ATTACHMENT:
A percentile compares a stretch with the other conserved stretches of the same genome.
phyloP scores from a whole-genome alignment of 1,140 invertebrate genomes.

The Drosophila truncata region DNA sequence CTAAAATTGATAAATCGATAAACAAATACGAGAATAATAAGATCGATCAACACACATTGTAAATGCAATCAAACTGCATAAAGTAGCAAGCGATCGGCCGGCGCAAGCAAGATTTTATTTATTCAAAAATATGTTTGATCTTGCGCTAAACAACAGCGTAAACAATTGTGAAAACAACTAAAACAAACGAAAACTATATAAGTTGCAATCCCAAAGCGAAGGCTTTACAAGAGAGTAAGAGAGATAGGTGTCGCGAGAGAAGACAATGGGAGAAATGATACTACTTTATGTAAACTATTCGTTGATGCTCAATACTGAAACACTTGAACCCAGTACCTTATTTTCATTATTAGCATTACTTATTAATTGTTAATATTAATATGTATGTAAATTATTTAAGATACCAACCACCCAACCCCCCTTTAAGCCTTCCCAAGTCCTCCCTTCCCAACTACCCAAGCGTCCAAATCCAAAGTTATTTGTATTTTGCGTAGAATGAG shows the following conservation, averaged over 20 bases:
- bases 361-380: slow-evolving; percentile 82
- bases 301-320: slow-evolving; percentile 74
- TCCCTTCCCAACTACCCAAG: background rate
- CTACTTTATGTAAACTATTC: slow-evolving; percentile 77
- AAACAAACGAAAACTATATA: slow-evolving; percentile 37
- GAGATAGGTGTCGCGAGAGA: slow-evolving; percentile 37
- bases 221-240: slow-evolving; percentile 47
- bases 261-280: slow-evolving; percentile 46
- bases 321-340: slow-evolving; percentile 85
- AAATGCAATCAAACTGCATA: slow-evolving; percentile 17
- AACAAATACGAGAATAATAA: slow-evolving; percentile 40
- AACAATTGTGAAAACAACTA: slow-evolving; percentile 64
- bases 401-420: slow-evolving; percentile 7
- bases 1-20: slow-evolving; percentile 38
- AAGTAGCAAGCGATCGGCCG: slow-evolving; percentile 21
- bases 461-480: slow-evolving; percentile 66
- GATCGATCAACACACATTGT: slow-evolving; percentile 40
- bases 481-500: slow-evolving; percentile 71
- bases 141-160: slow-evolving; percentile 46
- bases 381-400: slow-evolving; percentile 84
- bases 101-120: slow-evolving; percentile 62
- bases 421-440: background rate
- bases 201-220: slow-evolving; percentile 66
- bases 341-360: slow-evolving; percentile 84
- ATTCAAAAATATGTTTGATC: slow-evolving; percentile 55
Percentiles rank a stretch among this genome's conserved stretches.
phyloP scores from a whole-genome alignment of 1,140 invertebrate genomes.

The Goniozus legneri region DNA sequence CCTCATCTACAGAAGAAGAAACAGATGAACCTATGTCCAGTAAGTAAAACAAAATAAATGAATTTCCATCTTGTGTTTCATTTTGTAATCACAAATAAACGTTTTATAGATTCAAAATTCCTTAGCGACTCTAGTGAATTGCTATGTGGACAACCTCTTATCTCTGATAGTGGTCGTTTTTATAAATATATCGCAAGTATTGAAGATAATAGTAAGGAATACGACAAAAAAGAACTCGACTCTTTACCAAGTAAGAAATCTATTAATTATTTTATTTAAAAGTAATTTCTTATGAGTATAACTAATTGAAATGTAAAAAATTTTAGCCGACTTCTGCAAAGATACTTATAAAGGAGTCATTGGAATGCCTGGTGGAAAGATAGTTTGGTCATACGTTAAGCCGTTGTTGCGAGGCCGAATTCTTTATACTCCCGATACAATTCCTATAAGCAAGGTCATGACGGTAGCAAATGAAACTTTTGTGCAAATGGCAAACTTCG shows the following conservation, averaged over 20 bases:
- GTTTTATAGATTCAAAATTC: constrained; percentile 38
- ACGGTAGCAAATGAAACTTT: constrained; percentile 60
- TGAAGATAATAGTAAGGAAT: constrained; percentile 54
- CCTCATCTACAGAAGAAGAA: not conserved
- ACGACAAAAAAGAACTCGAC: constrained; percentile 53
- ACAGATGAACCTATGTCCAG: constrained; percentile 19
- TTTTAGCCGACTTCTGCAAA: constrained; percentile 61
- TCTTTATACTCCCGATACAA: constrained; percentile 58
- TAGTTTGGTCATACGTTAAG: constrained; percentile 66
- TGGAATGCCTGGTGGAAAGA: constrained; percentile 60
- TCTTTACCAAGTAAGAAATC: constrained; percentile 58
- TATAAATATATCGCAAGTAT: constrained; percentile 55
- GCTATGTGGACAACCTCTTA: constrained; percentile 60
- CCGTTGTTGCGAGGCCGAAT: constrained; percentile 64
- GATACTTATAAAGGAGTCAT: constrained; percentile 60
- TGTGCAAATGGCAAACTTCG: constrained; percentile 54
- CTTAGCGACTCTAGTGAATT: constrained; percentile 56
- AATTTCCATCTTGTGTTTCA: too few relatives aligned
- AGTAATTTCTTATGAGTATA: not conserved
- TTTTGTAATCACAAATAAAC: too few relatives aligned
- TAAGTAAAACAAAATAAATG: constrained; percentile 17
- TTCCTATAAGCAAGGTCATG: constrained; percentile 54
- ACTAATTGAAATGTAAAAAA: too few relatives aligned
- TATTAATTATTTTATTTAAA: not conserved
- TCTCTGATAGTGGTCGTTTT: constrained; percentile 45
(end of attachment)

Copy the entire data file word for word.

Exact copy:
A percentile compares a stretch with the other conserved stretches of the same genome.
phyloP scores from a whole-genome alignment of 1,140 invertebrate genomes.

The Drosophila truncata region DNA sequence CTAAAATTGATAAATCGATAAACAAATACGAGAATAATAAGATCGATCAACACACATTGTAAATGCAATCAAACTGCATAAAGTAGCAAGCGATCGGCCGGCGCAAGCAAGATTTTATTTATTCAAAAATATGTTTGATCTTGCGCTAAACAACAGCGTAAACAATTGTGAAAACAACTAAAACAAACGAAAACTATATAAGTTGCAATCCCAAAGCGAAGGCTTTACAAGAGAGTAAGAGAGATAGGTGTCGCGAGAGAAGACAATGGGAGAAATGATACTACTTTATGTAAACTATTCGTTGATGCTCAATACTGAAACACTTGAACCCAGTACCTTATTTTCATTATTAGCATTACTTATTAATTGTTAATATTAATATGTATGTAAATTATTTAAGATACCAACCACCCAACCCCCCTTTAAGCCTTCCCAAGTCCTCCCTTCCCAACTACCCAAGCGTCCAAATCCAAAGTTATTTGTATTTTGCGTAGAATGAG shows the following conservation, averaged over 20 bases:
- bases 361-380: slow-evolving; percentile 82
- bases 301-320: slow-evolving; percentile 74
- TCCCTTCCCAACTACCCAAG: background rate
- CTACTTTATGTAAACTATTC: slow-evolving; percentile 77
- AAACAAACGAAAACTATATA: slow-evolving; percentile 37
- GAGATAGGTGTCGCGAGAGA: slow-evolving; percentile 37
- bases 221-240: slow-evolving; percentile 47
- bases 261-280: slow-evolving; percentile 46
- bases 321-340: slow-evolving; percentile 85
- AAATGCAATCAAACTGCATA: slow-evolving; percentile 17
- AACAAATACGAGAATAATAA: slow-evolving; percentile 40
- AACAATTGTGAAAACAACTA: slow-evolving; percentile 64
- bases 401-420: slow-evolving; percentile 7
- bases 1-20: slow-evolving; percentile 38
- AAGTAGCAAGCGATCGGCCG: slow-evolving; percentile 21
- bases 461-480: slow-evolving; percentile 66
- GATCGATCAACACACATTGT: slow-evolving; percentile 40
- bases 481-500: slow-evolving; percentile 71
- bases 141-160: slow-evolving; percentile 46
- bases 381-400: slow-evolving; percentile 84
- bases 101-120: slow-evolving; percentile 62
- bases 421-440: background rate
- bases 201-220: slow-evolving; percentile 66
- bases 341-360: slow-evolving; percentile 84
- ATTCAAAAATATGTTTGATC: slow-evolving; percentile 55
Percentiles rank a stretch among this genome's conserved stretches.
phyloP scores from a whole-genome alignment of 1,140 invertebrate genomes.

The Goniozus legneri region DNA sequence CCTCATCTACAGAAGAAGAAACAGATGAACCTATGTCCAGTAAGTAAAACAAAATAAATGAATTTCCATCTTGTGTTTCATTTTGTAATCACAAATAAACGTTTTATAGATTCAAAATTCCTTAGCGACTCTAGTGAATTGCTATGTGGACAACCTCTTATCTCTGATAGTGGTCGTTTTTATAAATATATCGCAAGTATTGAAGATAATAGTAAGGAATACGACAAAAAAGAACTCGACTCTTTACCAAGTAAGAAATCTATTAATTATTTTATTTAAAAGTAATTTCTTATGAGTATAACTAATTGAAATGTAAAAAATTTTAGCCGACTTCTGCAAAGATACTTATAAAGGAGTCATTGGAATGCCTGGTGGAAAGATAGTTTGGTCATACGTTAAGCCGTTGTTGCGAGGCCGAATTCTTTATACTCCCGATACAATTCCTATAAGCAAGGTCATGACGGTAGCAAATGAAACTTTTGTGCAAATGGCAAACTTCG shows the following conservation, averaged over 20 bases:
- GTTTTATAGATTCAAAATTC: constrained; percentile 38
- ACGGTAGCAAATGAAACTTT: constrained; percentile 60
- TGAAGATAATAGTAAGGAAT: constrained; percentile 54
- CCTCATCTACAGAAGAAGAA: not conserved
- ACGACAAAAAAGAACTCGAC: constrained; percentile 53
- ACAGATGAACCTATGTCCAG: constrained; percentile 19
- TTTTAGCCGACTTCTGCAAA: constrained; percentile 61
- TCTTTATACTCCCGATACAA: constrained; percentile 58
- TAGTTTGGTCATACGTTAAG: constrained; percentile 66
- TGGAATGCCTGGTGGAAAGA: constrained; percentile 60
- TCTTTACCAAGTAAGAAATC: constrained; percentile 58
- TATAAATATATCGCAAGTAT: constrained; percentile 55
- GCTATGTGGACAACCTCTTA: constrained; percentile 60
- CCGTTGTTGCGAGGCCGAAT: constrained; percentile 64
- GATACTTATAAAGGAGTCAT: constrained; percentile 60
- TGTGCAAATGGCAAACTTCG: constrained; percentile 54
- CTTAGCGACTCTAGTGAATT: constrained; percentile 56
- AATTTCCATCTTGTGTTTCA: too few relatives aligned
- AGTAATTTCTTATGAGTATA: not conserved
- TTTTGTAATCACAAATAAAC: too few relatives aligned
- TAAGTAAAACAAAATAAATG: constrained; percentile 17
- TTCCTATAAGCAAGGTCATG: constrained; percentile 54
- ACTAATTGAAATGTAAAAAA: too few relatives aligned
- TATTAATTATTTTATTTAAA: not conserved
- TCTCTGATAGTGGTCGTTTT: constrained; percentile 45